The marketers in this room need to appreciate that yes, you sometimes run afoul of the DNSBL operators, but without them, I can assure you, you would have nowhere to ply your trade. The email systems would fold instantly without efforts like the Spamhaus block list. Their SBL, their CBL — these are run by volunteers, and given away to the Internet community for free.

This assemblage is poorer for not having those voices contributory to the discussion. Please allow me some brief moments to rectify this as best I can.

For those in attendance here today, please remember, the magic in email, its intrinsic value is not as a medium of transportation of commercial concerns, not of the ability of an advertiser to help someone sell someone else something.
No; think about your own inbox. What is the preponderance of the mail in there? What mail do you read first?
It is the individual communications between colleagues at work, from your friends and those whom you hold dear in your life that are occupying the prestige space in your inbox.

That is the power of email: when you get a little spark, a little lift when an email comes in from a long-lost friend, or yes, your boss (albeit a lift of a different kind.)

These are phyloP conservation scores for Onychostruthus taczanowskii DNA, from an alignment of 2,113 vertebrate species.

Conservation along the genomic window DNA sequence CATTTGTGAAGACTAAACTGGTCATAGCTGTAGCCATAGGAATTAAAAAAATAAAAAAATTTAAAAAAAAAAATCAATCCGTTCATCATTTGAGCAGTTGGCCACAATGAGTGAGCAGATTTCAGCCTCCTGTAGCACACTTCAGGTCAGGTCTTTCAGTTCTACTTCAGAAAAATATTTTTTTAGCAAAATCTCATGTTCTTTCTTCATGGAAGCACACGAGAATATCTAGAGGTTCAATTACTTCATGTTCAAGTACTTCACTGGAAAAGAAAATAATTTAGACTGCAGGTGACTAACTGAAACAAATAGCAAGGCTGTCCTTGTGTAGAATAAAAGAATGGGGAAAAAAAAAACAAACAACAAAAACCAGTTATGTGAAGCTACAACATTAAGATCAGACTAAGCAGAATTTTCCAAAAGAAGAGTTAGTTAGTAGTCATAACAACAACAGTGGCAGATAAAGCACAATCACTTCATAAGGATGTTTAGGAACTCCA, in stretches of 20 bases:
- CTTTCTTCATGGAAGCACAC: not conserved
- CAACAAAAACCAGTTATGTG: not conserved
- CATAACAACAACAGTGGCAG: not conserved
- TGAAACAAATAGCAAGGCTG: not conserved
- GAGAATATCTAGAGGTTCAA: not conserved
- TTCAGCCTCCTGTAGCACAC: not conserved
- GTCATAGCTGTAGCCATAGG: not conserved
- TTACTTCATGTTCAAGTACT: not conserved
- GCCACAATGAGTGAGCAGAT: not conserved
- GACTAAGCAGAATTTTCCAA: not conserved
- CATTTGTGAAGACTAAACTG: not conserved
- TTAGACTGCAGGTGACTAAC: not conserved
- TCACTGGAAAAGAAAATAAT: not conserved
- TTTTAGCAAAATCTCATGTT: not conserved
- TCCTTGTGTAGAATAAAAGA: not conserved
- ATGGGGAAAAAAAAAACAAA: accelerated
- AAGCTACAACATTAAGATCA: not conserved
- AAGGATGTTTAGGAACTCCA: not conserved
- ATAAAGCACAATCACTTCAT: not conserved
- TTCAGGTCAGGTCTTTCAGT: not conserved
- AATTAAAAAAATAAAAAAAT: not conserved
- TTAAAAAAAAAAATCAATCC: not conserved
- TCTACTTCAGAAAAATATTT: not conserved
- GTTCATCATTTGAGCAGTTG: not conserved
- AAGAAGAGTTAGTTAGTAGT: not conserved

I defy any of the advertising concerns here to say that they have content as satisfying and relevant to the life of a recipient as when you see baby pictures from a friend for the first time, sent to you from the other side of the world. My friend in Li Jiang, China — William Lu — recently showed me his second child via his account at Hotmail. How wonderful an experience to share with William and his wife, from my home thousands of miles away from theirs. So thank-you to Hotmail for having facilitated that.

Email is a one-to-one communication that has the capacity to be one-to-many, and it is the abuse of this latter that we are all concerned about.
We are all fighting the good fight, some with different motivations than others. Personally, the cause I am fighting for isn't so I can get a special offer on something, it is so I can write to a friend and have dinner with her in Dublin, or Bejing, or Nairobi, the next time in I'm in town.

Yes, I have a lot of friends. And, I have a lot of precious email.
So let us remember that while advertising is important as a business, this discussion the past two days has almost had the tenor of the billboard advertisers at a sports stadium fighting to keep a team in town, instead of the fans of the Montreal Expos — sorry, the Washington Capitols making that same argument.

Email is a wonderful, powerful form of communication.
We may all allow marketers into our inboxes as passably acceptable guests, but that is not why we send email, and love receiving it, and the point-to-point communicative aspects is what we must all strive to save for individual end-users of the medium.

The voice of consumers, more than 25,000 CAUCE members say we do need and want more and better laws and law enforcement, not band-aids and concessions to marketing concerns. Consumers want protection, and demand it of their elected officials and the enforcement agencies.

Thank you.